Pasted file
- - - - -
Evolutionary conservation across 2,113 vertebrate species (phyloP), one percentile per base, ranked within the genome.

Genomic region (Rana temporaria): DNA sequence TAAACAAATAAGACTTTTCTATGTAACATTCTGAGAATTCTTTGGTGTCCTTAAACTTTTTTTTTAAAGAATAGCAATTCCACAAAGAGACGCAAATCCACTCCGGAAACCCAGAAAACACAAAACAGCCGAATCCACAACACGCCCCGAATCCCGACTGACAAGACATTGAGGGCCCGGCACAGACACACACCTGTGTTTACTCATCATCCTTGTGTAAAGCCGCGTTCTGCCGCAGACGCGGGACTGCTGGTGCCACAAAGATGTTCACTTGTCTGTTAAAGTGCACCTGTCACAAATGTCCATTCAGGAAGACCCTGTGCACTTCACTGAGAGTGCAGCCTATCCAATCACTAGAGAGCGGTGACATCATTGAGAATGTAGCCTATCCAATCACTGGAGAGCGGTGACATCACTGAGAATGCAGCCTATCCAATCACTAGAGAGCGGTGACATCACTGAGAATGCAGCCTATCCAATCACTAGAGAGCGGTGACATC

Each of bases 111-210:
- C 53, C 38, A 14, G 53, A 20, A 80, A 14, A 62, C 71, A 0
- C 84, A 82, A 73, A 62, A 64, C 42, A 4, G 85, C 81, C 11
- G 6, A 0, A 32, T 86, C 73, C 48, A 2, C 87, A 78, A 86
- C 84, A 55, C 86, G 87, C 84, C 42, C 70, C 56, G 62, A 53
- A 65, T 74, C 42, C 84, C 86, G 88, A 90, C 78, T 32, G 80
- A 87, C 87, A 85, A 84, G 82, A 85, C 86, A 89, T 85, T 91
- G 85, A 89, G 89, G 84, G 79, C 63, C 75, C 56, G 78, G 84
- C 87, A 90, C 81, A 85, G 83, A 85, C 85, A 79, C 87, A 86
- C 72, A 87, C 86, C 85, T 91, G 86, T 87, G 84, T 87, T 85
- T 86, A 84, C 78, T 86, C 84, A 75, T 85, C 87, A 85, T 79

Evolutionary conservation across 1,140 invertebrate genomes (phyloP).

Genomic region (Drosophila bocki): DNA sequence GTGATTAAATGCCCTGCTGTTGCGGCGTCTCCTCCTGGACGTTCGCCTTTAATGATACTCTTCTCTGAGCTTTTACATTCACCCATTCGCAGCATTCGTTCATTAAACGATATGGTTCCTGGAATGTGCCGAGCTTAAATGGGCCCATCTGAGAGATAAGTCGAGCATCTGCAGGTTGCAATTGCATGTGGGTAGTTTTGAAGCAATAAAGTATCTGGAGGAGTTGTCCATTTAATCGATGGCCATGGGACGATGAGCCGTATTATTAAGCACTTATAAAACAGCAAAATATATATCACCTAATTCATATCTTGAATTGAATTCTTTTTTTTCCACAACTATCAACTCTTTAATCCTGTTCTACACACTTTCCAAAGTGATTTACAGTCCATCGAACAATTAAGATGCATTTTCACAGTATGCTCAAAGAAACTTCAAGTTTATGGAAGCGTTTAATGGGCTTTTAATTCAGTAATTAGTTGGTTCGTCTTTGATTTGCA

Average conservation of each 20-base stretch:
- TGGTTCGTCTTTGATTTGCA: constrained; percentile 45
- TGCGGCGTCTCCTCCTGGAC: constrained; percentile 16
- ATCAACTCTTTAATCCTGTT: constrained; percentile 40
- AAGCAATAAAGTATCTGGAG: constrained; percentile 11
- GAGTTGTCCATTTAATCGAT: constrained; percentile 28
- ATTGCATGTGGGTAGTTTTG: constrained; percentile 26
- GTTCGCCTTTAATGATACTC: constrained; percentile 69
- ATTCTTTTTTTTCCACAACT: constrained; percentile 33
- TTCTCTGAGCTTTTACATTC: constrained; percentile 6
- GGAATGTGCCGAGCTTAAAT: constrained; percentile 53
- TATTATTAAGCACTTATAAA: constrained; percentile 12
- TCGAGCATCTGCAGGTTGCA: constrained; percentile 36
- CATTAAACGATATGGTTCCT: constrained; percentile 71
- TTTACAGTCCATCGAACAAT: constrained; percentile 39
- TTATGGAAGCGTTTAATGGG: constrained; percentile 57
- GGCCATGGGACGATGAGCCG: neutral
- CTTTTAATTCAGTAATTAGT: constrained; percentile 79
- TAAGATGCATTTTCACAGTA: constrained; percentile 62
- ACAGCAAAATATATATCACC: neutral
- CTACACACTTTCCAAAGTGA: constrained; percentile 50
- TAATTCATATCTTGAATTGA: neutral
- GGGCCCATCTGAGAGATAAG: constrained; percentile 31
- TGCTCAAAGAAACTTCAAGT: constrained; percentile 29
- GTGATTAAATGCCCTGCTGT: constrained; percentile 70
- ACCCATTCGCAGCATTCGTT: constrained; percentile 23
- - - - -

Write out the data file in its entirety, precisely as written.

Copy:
Evolutionary conservation across 2,113 vertebrate species (phyloP), one percentile per base, ranked within the genome.

Genomic region (Rana temporaria): DNA sequence TAAACAAATAAGACTTTTCTATGTAACATTCTGAGAATTCTTTGGTGTCCTTAAACTTTTTTTTTAAAGAATAGCAATTCCACAAAGAGACGCAAATCCACTCCGGAAACCCAGAAAACACAAAACAGCCGAATCCACAACACGCCCCGAATCCCGACTGACAAGACATTGAGGGCCCGGCACAGACACACACCTGTGTTTACTCATCATCCTTGTGTAAAGCCGCGTTCTGCCGCAGACGCGGGACTGCTGGTGCCACAAAGATGTTCACTTGTCTGTTAAAGTGCACCTGTCACAAATGTCCATTCAGGAAGACCCTGTGCACTTCACTGAGAGTGCAGCCTATCCAATCACTAGAGAGCGGTGACATCATTGAGAATGTAGCCTATCCAATCACTGGAGAGCGGTGACATCACTGAGAATGCAGCCTATCCAATCACTAGAGAGCGGTGACATCACTGAGAATGCAGCCTATCCAATCACTAGAGAGCGGTGACATC

Each of bases 111-210:
- C 53, C 38, A 14, G 53, A 20, A 80, A 14, A 62, C 71, A 0
- C 84, A 82, A 73, A 62, A 64, C 42, A 4, G 85, C 81, C 11
- G 6, A 0, A 32, T 86, C 73, C 48, A 2, C 87, A 78, A 86
- C 84, A 55, C 86, G 87, C 84, C 42, C 70, C 56, G 62, A 53
- A 65, T 74, C 42, C 84, C 86, G 88, A 90, C 78, T 32, G 80
- A 87, C 87, A 85, A 84, G 82, A 85, C 86, A 89, T 85, T 91
- G 85, A 89, G 89, G 84, G 79, C 63, C 75, C 56, G 78, G 84
- C 87, A 90, C 81, A 85, G 83, A 85, C 85, A 79, C 87, A 86
- C 72, A 87, C 86, C 85, T 91, G 86, T 87, G 84, T 87, T 85
- T 86, A 84, C 78, T 86, C 84, A 75, T 85, C 87, A 85, T 79

Evolutionary conservation across 1,140 invertebrate genomes (phyloP).

Genomic region (Drosophila bocki): DNA sequence GTGATTAAATGCCCTGCTGTTGCGGCGTCTCCTCCTGGACGTTCGCCTTTAATGATACTCTTCTCTGAGCTTTTACATTCACCCATTCGCAGCATTCGTTCATTAAACGATATGGTTCCTGGAATGTGCCGAGCTTAAATGGGCCCATCTGAGAGATAAGTCGAGCATCTGCAGGTTGCAATTGCATGTGGGTAGTTTTGAAGCAATAAAGTATCTGGAGGAGTTGTCCATTTAATCGATGGCCATGGGACGATGAGCCGTATTATTAAGCACTTATAAAACAGCAAAATATATATCACCTAATTCATATCTTGAATTGAATTCTTTTTTTTCCACAACTATCAACTCTTTAATCCTGTTCTACACACTTTCCAAAGTGATTTACAGTCCATCGAACAATTAAGATGCATTTTCACAGTATGCTCAAAGAAACTTCAAGTTTATGGAAGCGTTTAATGGGCTTTTAATTCAGTAATTAGTTGGTTCGTCTTTGATTTGCA

Average conservation of each 20-base stretch:
- TGGTTCGTCTTTGATTTGCA: constrained; percentile 45
- TGCGGCGTCTCCTCCTGGAC: constrained; percentile 16
- ATCAACTCTTTAATCCTGTT: constrained; percentile 40
- AAGCAATAAAGTATCTGGAG: constrained; percentile 11
- GAGTTGTCCATTTAATCGAT: constrained; percentile 28
- ATTGCATGTGGGTAGTTTTG: constrained; percentile 26
- GTTCGCCTTTAATGATACTC: constrained; percentile 69
- ATTCTTTTTTTTCCACAACT: constrained; percentile 33
- TTCTCTGAGCTTTTACATTC: constrained; percentile 6
- GGAATGTGCCGAGCTTAAAT: constrained; percentile 53
- TATTATTAAGCACTTATAAA: constrained; percentile 12
- TCGAGCATCTGCAGGTTGCA: constrained; percentile 36
- CATTAAACGATATGGTTCCT: constrained; percentile 71
- TTTACAGTCCATCGAACAAT: constrained; percentile 39
- TTATGGAAGCGTTTAATGGG: constrained; percentile 57
- GGCCATGGGACGATGAGCCG: neutral
- CTTTTAATTCAGTAATTAGT: constrained; percentile 79
- TAAGATGCATTTTCACAGTA: constrained; percentile 62
- ACAGCAAAATATATATCACC: neutral
- CTACACACTTTCCAAAGTGA: constrained; percentile 50
- TAATTCATATCTTGAATTGA: neutral
- GGGCCCATCTGAGAGATAAG: constrained; percentile 31
- TGCTCAAAGAAACTTCAAGT: constrained; percentile 29
- GTGATTAAATGCCCTGCTGT: constrained; percentile 70
- ACCCATTCGCAGCATTCGTT: constrained; percentile 23